I fly a hundred thousand miles or more each year, and usually when I get off my plane I’m met by the driver of a black car. I’ve probably talked with hundreds of drivers doing the same job, chauffeuring people like me around and hustling for tips. In St. Louis, my client regularly hired the same young guy to meet my plane. He liked to talk to me about his work. No one told him to do that, he just started talking. In one conversation I asked him: Who do you work for? He said all his business was with two companies. I asked, do they know you? What’s your specialty? He said other car services required a half day’s notice, but he would come if they called at the last minute. Also, he was willing to drive long-distance: if they needed a ride from St. Louis to Chicago, he’d get on the highway.

I said, if you’re valuable to them, if you’ve got a special niche, one of those companies might be willing to commit to a long-term arrangement with you, so they know they can always get a ride from you when they want it. And if they’re willing to make a formal arrangement, you could probably find a business partner who would put up some money to buy some cars.

This advice wasn’t special. I’ve given it to other drivers and equivalent advice to lots of other solo practitioners in different businesses over the years. But the next time I saw this young man, he said, “I want to tell you something. I’m no longer just a driver. I got a partner and we bought two Lincolns. I own the company.” He wasn’t rich, but the whole way he talked about his life had changed: I own the company.

Psychologists call this self-authorizing behavior. This young man changed his behavior and made himself the author of his own life. No one had told him to talk to me while he drove me to my conference. No one had told him to act on what I said. No one told him how to seek out someone in his community who could put up money to buy two cars. But he saw that his life – and almost everyone’s life – is like that moment in the old Western movies when a townsperson rides back into town with the bad news: “We’re on our own. The cavalry isn’t coming.” To me, that moment in the movie, when a man rides in, dusty, exhausted, and grim, shows the key existential moment in creativizing. It’s the moment that you realize no one else is going to save you. You’re bankrupt and no one is going to bail you out; your marriage is broken and it’s not going to get fixed; you’ve got an illness and it can’t be wished away; you have the same unrealized dream you’ve always had, and no one but you can make it come true. The feeling at the moment is hard to take, but it clears your vision. Now you see what the townspeople in the Western see: if we’re going to get rescued, we’ll have to rescue ourselves.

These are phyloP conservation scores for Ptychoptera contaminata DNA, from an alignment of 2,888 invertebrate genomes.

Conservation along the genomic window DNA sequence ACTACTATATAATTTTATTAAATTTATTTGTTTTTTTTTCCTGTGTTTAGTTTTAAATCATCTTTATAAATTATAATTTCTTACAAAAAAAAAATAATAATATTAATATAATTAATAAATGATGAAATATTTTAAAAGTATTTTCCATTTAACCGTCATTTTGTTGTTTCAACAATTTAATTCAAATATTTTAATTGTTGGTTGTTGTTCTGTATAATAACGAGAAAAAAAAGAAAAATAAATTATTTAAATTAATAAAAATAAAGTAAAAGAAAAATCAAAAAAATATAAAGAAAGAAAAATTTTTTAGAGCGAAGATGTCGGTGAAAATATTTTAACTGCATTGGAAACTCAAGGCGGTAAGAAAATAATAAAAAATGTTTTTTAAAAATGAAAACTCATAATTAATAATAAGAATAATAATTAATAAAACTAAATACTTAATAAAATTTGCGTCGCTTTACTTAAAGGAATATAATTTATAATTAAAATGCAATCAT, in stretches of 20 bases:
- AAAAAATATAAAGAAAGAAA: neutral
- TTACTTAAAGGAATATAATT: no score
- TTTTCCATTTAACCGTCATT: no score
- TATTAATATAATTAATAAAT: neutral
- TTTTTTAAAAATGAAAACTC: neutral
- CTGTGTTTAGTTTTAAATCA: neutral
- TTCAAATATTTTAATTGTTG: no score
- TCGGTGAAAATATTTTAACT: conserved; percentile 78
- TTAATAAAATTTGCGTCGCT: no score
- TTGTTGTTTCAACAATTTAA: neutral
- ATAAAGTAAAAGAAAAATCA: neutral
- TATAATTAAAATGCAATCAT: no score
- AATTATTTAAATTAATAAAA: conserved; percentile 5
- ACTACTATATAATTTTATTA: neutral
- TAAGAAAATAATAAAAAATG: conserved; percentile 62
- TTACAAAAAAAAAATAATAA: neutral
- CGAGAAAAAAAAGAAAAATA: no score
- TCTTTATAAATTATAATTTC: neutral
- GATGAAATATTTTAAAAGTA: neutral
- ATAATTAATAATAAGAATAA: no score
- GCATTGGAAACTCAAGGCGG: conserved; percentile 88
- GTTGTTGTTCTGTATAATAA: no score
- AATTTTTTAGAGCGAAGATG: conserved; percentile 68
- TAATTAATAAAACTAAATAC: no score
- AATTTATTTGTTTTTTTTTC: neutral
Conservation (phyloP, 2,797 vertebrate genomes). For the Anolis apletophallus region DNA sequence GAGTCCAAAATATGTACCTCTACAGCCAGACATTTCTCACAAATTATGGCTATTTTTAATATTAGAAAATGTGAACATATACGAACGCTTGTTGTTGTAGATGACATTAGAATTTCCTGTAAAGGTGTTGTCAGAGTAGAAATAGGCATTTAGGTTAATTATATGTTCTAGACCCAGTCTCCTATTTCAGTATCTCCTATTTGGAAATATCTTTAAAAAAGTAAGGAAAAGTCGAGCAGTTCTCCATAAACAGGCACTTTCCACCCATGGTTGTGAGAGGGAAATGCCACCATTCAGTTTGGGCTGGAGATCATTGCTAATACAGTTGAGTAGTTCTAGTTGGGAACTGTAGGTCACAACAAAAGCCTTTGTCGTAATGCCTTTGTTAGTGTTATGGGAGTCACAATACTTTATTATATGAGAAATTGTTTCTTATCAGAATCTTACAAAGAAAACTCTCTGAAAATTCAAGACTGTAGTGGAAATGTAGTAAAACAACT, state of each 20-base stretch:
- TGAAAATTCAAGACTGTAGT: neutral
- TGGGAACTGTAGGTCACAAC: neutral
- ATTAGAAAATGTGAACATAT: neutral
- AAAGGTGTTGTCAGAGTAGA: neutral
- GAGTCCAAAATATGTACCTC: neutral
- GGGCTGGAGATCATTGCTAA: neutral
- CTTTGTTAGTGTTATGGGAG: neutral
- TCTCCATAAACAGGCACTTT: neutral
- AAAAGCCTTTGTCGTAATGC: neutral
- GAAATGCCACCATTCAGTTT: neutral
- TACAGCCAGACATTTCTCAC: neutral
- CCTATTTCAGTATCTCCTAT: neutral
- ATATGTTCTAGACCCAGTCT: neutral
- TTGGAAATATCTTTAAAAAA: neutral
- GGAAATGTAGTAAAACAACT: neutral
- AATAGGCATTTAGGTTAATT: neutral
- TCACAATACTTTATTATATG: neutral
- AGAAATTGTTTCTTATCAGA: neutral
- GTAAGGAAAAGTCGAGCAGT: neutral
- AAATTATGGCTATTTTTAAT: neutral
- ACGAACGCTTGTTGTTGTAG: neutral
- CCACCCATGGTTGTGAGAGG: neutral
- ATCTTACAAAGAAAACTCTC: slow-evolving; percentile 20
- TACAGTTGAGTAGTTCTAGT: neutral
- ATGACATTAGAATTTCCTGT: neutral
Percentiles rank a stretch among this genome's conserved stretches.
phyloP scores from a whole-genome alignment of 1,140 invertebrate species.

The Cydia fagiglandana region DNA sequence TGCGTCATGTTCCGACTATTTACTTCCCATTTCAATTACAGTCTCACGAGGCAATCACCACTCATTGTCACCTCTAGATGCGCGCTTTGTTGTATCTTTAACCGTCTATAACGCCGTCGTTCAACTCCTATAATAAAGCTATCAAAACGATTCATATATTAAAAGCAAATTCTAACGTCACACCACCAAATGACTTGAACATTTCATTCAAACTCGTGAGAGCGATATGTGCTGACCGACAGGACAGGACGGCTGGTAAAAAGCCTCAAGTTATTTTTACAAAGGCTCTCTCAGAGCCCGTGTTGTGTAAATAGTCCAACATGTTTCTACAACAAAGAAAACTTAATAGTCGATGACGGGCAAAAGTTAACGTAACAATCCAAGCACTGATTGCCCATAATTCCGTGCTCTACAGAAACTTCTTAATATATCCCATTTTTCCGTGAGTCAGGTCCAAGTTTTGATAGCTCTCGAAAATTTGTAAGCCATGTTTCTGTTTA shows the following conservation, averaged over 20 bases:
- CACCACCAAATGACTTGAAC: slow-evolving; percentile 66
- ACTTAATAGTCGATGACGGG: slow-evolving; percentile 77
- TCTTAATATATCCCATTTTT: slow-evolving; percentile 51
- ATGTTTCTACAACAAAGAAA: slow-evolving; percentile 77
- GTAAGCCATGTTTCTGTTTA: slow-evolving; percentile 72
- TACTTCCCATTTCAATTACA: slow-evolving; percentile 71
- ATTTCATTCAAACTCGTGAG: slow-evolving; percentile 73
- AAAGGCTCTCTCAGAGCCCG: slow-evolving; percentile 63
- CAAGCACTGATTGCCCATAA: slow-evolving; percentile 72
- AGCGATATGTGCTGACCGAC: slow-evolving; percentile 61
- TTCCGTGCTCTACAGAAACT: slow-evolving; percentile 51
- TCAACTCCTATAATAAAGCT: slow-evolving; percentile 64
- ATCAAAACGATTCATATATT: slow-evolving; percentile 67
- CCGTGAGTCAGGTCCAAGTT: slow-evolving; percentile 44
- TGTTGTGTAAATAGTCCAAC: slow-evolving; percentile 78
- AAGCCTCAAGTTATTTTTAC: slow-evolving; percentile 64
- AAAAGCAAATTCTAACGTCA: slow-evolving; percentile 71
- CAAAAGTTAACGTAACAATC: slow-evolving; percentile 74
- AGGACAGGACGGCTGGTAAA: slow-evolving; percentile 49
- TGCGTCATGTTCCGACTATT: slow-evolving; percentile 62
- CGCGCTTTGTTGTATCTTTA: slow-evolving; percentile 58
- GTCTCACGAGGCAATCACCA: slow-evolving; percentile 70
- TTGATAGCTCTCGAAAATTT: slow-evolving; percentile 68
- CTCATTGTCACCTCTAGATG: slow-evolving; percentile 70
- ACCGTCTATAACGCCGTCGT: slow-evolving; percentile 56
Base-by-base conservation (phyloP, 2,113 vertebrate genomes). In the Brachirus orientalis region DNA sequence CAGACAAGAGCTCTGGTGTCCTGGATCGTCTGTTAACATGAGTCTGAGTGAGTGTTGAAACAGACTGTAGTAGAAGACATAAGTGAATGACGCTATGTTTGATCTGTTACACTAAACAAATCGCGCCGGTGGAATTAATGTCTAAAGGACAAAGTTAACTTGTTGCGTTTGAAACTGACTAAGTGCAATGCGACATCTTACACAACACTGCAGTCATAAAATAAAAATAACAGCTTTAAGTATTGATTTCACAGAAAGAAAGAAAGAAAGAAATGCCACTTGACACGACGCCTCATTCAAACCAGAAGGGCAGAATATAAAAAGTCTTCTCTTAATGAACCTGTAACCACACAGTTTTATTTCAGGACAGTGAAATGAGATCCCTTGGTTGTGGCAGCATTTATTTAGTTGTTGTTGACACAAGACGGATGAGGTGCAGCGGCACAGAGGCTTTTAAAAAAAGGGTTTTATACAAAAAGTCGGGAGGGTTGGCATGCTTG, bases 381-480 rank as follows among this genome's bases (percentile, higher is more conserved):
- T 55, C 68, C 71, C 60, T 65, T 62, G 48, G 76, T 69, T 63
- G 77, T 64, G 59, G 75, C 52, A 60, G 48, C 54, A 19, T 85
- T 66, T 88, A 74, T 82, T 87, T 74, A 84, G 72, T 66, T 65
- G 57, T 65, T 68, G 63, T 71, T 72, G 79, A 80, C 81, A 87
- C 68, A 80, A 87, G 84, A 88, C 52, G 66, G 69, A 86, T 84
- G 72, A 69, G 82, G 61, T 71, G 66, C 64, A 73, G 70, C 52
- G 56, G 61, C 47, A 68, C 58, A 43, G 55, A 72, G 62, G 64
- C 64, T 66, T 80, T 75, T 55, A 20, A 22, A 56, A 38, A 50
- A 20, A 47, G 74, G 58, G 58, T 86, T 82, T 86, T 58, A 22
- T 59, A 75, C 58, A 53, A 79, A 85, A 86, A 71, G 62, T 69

Of course, we all try to put that moment off. We deny. We criticize. We blame. Everyone does it– people come to me all the time with stories of the outrageous bad luck they’ve had, the unfairness and stupidity of the people they had to work with, the outrages committed by the evildoers who’ve done them wrong. Some martial vast evidence to prove the thesis that life sucks. It’s like what you hear on political talk shows, at either end of the spectrum: the other side is not just wrong, they are crazy, immoral and evil – probably all three. Even if these views are sometimes correct, they aren’t any help if what you want is to creativize. Because that kind of thinking comes from a position of reaction, of criticism. People talking that way are not self-authorizing; they’re just criticizing, saying everything that’s wrong with what others do but nothing about what would work better. But innovation can’t be done by critics. It takes authors.

When I hear people stuck in the reactionary mode, people who are too busy critiquing and explaining and blaming to self-authorize and start building something new, I ask them: okay, well, what would you do? Let’s say you’re right and people around you are crazy. What would a sane person do? Let’s say this or that member of Congress is an idiot. How would you solve the problem? Forget your vicious boss for a moment, your undermining parents. What would a good boss say? What would good parents do? These questions shift your thinking because they stop you from endlessly moving away from something, and start you moving toward something new – that is, they start you innovating.

As you think through your innovation goals, notice your feelings. Are you feeling helpless or impatient? Are you waiting for the cavalry to come charging to the rescue? Well, I’m sorry. The cavalry isn’t coming. Do you feel stagnant or stuck? Is there always a critique on the tip of your tongue? These are signs that you aren’t self-authorizing. Instead, try this:

  • Picture what you want.
  • See it clearly.
  • Now picture someone who could advise you about taking a possible next step. Someone who could help you answer the question: “What could I do to make this work?”
  • Find that person. Have a conversation. Don’t criticize their ideas, just collect possibilities, imagine how the story could go if it had a happy ending. Be an author, not a critic.
  • Then try one of that person’s suggestions or one of your own ideas.

Without anyone telling you to, do an experiment in your own life. Start a new chapter. Move your story forward.